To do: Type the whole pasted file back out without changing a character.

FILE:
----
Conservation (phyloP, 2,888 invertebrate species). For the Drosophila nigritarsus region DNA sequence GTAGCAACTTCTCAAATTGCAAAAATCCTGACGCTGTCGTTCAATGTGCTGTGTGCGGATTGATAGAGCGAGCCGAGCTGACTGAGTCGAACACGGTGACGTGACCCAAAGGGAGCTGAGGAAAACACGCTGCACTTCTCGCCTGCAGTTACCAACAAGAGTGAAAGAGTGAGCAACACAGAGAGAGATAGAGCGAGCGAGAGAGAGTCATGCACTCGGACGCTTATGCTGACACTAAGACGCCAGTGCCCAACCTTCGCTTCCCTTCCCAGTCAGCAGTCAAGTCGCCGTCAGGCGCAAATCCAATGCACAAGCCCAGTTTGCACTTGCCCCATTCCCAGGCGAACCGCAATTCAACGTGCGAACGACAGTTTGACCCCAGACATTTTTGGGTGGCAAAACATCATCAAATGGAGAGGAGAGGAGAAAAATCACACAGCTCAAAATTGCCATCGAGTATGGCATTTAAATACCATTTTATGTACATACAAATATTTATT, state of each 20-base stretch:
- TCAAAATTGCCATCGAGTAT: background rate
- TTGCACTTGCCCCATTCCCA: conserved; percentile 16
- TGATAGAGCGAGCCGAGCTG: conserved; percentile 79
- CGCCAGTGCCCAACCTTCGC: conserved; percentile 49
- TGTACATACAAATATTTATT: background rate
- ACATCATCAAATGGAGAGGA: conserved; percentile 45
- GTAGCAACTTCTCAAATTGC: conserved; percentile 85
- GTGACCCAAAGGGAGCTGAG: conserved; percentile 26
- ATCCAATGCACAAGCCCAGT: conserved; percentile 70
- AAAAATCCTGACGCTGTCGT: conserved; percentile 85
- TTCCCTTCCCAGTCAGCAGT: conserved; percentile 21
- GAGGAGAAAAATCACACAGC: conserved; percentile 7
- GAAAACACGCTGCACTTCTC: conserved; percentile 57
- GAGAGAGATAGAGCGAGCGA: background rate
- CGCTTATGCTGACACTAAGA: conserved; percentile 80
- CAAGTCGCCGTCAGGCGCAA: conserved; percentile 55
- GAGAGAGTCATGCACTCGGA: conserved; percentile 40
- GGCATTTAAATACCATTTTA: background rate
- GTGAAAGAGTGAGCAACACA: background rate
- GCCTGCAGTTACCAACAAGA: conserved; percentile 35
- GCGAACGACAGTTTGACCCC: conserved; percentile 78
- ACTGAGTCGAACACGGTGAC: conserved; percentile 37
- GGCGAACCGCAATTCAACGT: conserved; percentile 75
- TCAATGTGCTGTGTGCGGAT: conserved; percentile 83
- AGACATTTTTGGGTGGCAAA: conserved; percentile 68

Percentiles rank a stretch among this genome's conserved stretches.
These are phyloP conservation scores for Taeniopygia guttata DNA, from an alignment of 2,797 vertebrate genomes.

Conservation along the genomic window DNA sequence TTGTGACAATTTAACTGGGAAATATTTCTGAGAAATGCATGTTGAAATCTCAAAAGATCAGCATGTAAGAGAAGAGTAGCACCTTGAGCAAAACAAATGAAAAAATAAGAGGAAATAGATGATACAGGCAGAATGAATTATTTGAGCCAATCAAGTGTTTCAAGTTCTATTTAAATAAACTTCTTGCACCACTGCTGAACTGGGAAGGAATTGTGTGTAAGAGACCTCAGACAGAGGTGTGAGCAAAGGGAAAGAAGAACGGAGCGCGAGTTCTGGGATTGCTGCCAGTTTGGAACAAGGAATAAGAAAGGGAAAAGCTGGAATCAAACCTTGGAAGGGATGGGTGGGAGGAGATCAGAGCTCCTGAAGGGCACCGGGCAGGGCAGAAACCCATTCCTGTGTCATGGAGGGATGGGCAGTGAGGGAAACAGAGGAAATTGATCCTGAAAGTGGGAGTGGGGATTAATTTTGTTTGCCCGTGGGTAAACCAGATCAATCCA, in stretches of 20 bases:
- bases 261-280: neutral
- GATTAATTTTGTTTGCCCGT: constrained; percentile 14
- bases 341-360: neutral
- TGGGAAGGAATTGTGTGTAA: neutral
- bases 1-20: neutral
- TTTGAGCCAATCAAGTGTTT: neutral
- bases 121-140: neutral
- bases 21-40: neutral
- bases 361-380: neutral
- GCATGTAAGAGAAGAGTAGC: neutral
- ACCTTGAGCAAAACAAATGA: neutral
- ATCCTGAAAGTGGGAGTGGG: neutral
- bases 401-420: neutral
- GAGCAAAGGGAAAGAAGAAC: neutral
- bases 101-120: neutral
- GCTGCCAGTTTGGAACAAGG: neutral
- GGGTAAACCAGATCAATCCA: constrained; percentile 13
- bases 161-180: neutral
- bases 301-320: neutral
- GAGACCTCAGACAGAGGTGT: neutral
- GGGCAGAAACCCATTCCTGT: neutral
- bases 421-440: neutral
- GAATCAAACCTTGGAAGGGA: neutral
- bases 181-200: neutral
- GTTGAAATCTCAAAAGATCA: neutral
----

Conservation (phyloP, 2,888 invertebrate species). For the Drosophila nigritarsus region DNA sequence GTAGCAACTTCTCAAATTGCAAAAATCCTGACGCTGTCGTTCAATGTGCTGTGTGCGGATTGATAGAGCGAGCCGAGCTGACTGAGTCGAACACGGTGACGTGACCCAAAGGGAGCTGAGGAAAACACGCTGCACTTCTCGCCTGCAGTTACCAACAAGAGTGAAAGAGTGAGCAACACAGAGAGAGATAGAGCGAGCGAGAGAGAGTCATGCACTCGGACGCTTATGCTGACACTAAGACGCCAGTGCCCAACCTTCGCTTCCCTTCCCAGTCAGCAGTCAAGTCGCCGTCAGGCGCAAATCCAATGCACAAGCCCAGTTTGCACTTGCCCCATTCCCAGGCGAACCGCAATTCAACGTGCGAACGACAGTTTGACCCCAGACATTTTTGGGTGGCAAAACATCATCAAATGGAGAGGAGAGGAGAAAAATCACACAGCTCAAAATTGCCATCGAGTATGGCATTTAAATACCATTTTATGTACATACAAATATTTATT, state of each 20-base stretch:
- TCAAAATTGCCATCGAGTAT: background rate
- TTGCACTTGCCCCATTCCCA: conserved; percentile 16
- TGATAGAGCGAGCCGAGCTG: conserved; percentile 79
- CGCCAGTGCCCAACCTTCGC: conserved; percentile 49
- TGTACATACAAATATTTATT: background rate
- ACATCATCAAATGGAGAGGA: conserved; percentile 45
- GTAGCAACTTCTCAAATTGC: conserved; percentile 85
- GTGACCCAAAGGGAGCTGAG: conserved; percentile 26
- ATCCAATGCACAAGCCCAGT: conserved; percentile 70
- AAAAATCCTGACGCTGTCGT: conserved; percentile 85
- TTCCCTTCCCAGTCAGCAGT: conserved; percentile 21
- GAGGAGAAAAATCACACAGC: conserved; percentile 7
- GAAAACACGCTGCACTTCTC: conserved; percentile 57
- GAGAGAGATAGAGCGAGCGA: background rate
- CGCTTATGCTGACACTAAGA: conserved; percentile 80
- CAAGTCGCCGTCAGGCGCAA: conserved; percentile 55
- GAGAGAGTCATGCACTCGGA: conserved; percentile 40
- GGCATTTAAATACCATTTTA: background rate
- GTGAAAGAGTGAGCAACACA: background rate
- GCCTGCAGTTACCAACAAGA: conserved; percentile 35
- GCGAACGACAGTTTGACCCC: conserved; percentile 78
- ACTGAGTCGAACACGGTGAC: conserved; percentile 37
- GGCGAACCGCAATTCAACGT: conserved; percentile 75
- TCAATGTGCTGTGTGCGGAT: conserved; percentile 83
- AGACATTTTTGGGTGGCAAA: conserved; percentile 68

Percentiles rank a stretch among this genome's conserved stretches.
These are phyloP conservation scores for Taeniopygia guttata DNA, from an alignment of 2,797 vertebrate genomes.

Conservation along the genomic window DNA sequence TTGTGACAATTTAACTGGGAAATATTTCTGAGAAATGCATGTTGAAATCTCAAAAGATCAGCATGTAAGAGAAGAGTAGCACCTTGAGCAAAACAAATGAAAAAATAAGAGGAAATAGATGATACAGGCAGAATGAATTATTTGAGCCAATCAAGTGTTTCAAGTTCTATTTAAATAAACTTCTTGCACCACTGCTGAACTGGGAAGGAATTGTGTGTAAGAGACCTCAGACAGAGGTGTGAGCAAAGGGAAAGAAGAACGGAGCGCGAGTTCTGGGATTGCTGCCAGTTTGGAACAAGGAATAAGAAAGGGAAAAGCTGGAATCAAACCTTGGAAGGGATGGGTGGGAGGAGATCAGAGCTCCTGAAGGGCACCGGGCAGGGCAGAAACCCATTCCTGTGTCATGGAGGGATGGGCAGTGAGGGAAACAGAGGAAATTGATCCTGAAAGTGGGAGTGGGGATTAATTTTGTTTGCCCGTGGGTAAACCAGATCAATCCA, in stretches of 20 bases:
- bases 261-280: neutral
- GATTAATTTTGTTTGCCCGT: constrained; percentile 14
- bases 341-360: neutral
- TGGGAAGGAATTGTGTGTAA: neutral
- bases 1-20: neutral
- TTTGAGCCAATCAAGTGTTT: neutral
- bases 121-140: neutral
- bases 21-40: neutral
- bases 361-380: neutral
- GCATGTAAGAGAAGAGTAGC: neutral
- ACCTTGAGCAAAACAAATGA: neutral
- ATCCTGAAAGTGGGAGTGGG: neutral
- bases 401-420: neutral
- GAGCAAAGGGAAAGAAGAAC: neutral
- bases 101-120: neutral
- GCTGCCAGTTTGGAACAAGG: neutral
- GGGTAAACCAGATCAATCCA: constrained; percentile 13
- bases 161-180: neutral
- bases 301-320: neutral
- GAGACCTCAGACAGAGGTGT: neutral
- GGGCAGAAACCCATTCCTGT: neutral
- bases 421-440: neutral
- GAATCAAACCTTGGAAGGGA: neutral
- bases 181-200: neutral
- GTTGAAATCTCAAAAGATCA: neutral